An investigation into the challenges and limitations of implementing universal pulse oximetry screening for critical congenital heart disease in asymptomatic newborns

  • Samantha Govender Greys Hospital Department of Paediatrics and Child Health University of KwaZulu-Natal
  • M Ghuman Addington Hospital Department of Paediatrics and Child Health University of KwaZulu-Natal
  • A Coutsoudis Department of Paediatrics and Child Health University of KwaZulu-Natal


Neonatal pulse oximetry has been identified as an important screening tool for critical congenital heart disease. This oximetry screening, although mandatory in many developed countries, is not routinely implemented in South African hospitals.

The objective of this study was therefore to determine the feasibility of implementing pulse oximetry in a typical level 2 hospital in the province of KwaZulu-Natal. Challenges and limitations experienced in implementing the screening were documented.

The study was an observational analytical descriptive study which was conducted in the postnatal ward of Addington Hospital, Durban. Nursing staff were educated regarding the importance of pulse oximetry screening and were subsequently trained to perform the procedure.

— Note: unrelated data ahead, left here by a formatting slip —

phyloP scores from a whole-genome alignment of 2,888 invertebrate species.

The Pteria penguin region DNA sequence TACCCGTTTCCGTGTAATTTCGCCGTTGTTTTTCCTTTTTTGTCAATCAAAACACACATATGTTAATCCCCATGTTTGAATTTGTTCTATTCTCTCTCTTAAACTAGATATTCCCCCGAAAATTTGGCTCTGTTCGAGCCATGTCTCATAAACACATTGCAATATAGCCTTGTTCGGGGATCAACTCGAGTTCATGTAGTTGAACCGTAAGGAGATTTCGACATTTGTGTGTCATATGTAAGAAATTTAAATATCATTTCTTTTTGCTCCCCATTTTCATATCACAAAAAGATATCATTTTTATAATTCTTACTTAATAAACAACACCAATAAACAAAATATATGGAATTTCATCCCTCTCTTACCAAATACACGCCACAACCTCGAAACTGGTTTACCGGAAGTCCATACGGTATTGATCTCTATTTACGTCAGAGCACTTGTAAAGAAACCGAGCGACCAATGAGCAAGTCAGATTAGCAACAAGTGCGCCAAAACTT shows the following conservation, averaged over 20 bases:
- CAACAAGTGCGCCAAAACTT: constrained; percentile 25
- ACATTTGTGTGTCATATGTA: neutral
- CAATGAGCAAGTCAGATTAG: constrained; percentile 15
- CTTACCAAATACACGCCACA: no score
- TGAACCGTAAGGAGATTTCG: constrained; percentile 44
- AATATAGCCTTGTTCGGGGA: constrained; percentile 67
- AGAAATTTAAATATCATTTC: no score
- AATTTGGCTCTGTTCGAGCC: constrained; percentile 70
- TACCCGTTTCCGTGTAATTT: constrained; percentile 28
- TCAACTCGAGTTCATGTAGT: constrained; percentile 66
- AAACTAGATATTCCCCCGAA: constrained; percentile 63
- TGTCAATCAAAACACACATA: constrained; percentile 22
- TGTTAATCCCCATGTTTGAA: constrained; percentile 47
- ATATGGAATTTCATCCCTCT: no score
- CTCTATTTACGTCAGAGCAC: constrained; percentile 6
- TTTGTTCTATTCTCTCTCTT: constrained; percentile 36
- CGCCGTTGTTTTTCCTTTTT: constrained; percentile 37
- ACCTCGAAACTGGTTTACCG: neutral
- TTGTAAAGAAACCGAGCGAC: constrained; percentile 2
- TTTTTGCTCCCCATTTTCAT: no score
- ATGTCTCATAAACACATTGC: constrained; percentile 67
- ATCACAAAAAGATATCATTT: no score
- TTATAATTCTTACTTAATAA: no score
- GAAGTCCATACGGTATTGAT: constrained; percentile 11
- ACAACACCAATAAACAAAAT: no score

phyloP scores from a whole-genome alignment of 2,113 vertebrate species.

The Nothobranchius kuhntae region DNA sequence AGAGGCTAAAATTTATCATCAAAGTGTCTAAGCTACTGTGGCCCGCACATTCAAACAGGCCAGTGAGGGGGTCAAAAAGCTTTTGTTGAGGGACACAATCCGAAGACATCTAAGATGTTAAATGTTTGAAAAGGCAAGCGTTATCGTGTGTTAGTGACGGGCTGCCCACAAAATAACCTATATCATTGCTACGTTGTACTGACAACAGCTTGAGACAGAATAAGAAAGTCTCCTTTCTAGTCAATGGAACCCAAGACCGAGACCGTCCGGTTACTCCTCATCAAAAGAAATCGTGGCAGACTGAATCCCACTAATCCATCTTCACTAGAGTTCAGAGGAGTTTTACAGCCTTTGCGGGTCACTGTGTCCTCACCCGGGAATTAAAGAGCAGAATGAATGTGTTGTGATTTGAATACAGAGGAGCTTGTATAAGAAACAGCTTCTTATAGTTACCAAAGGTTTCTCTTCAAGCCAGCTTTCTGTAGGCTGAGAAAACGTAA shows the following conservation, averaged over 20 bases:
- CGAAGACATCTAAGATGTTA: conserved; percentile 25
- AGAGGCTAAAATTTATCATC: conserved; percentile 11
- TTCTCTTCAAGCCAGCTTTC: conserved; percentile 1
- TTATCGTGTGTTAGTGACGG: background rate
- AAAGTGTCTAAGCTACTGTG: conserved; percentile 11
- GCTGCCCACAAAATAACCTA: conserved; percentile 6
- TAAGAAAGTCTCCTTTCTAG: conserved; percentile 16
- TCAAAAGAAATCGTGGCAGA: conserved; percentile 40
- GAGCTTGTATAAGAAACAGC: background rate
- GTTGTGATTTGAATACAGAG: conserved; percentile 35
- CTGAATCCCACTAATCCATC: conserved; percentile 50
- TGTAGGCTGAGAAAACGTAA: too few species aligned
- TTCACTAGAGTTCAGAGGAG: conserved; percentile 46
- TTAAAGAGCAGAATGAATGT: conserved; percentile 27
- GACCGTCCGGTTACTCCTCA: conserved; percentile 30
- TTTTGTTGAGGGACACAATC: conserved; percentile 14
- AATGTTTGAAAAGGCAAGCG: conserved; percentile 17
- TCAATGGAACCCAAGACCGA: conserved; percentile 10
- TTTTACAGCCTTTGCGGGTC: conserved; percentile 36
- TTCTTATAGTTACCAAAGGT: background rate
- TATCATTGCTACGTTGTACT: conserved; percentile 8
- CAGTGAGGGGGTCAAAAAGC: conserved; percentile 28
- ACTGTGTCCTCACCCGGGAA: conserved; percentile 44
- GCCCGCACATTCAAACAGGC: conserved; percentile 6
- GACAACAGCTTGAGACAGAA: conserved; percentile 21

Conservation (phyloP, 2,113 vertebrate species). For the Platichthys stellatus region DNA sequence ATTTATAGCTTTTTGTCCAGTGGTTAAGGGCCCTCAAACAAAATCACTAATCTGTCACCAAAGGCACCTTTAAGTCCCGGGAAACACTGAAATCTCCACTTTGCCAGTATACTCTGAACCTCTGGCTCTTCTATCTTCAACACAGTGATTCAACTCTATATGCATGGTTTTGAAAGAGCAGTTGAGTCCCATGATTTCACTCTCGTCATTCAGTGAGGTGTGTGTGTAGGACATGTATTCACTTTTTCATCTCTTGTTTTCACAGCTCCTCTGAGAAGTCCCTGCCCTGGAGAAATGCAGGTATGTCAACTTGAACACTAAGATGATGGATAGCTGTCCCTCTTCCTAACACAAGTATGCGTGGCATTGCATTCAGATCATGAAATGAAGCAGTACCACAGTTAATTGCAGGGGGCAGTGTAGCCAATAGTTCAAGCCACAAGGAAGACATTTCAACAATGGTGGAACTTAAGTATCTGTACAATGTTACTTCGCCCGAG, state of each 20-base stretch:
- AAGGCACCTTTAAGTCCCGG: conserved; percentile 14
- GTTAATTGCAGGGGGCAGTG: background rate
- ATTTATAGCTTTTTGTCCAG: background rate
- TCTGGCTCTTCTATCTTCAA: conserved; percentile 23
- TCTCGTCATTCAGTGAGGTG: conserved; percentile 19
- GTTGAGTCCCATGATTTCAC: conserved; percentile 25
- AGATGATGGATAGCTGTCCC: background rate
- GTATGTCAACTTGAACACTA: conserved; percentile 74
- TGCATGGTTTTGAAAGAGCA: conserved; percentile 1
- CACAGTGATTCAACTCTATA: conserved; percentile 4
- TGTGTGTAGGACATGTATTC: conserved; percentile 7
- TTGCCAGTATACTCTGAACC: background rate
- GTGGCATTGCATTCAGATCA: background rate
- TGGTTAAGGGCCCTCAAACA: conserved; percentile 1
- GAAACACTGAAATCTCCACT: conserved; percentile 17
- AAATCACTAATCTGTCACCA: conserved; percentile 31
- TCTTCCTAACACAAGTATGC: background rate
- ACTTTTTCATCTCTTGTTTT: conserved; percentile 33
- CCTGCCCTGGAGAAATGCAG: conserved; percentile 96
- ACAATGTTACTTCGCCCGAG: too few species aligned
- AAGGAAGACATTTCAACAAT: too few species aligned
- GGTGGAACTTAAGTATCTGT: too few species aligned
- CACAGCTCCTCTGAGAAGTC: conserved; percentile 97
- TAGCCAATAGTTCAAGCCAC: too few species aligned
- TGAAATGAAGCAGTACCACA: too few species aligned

A total of 2 453 newborns were admitted to the hospital from January to August 2016 with 599 of these being eligible for enrolment in the study. Consent and screening were initially performed by participating nursing staff. During the last 4 months, consent was obtained by a dedicated research assistant. Of the 599 eligible newborns, 22 were excluded resulting in 577 being available for analysis. There were 29 newborns who fulfilled criteria for a second screening, however, in 21 of these newborns, the protocol was not appropriately followed.

This study suggests that while routine neonatal saturation monitoring appears to be a simple, cost-effective tool to detect critical congenital heart disease, several barriers to its implementation were detected. The main barriers were inadequate staffing and infrastructure. This, in turn, highlighted the need for appropriate human resource provision and training as well as adequate infrastructure. These may not be easily achievable in a resource constrained environment.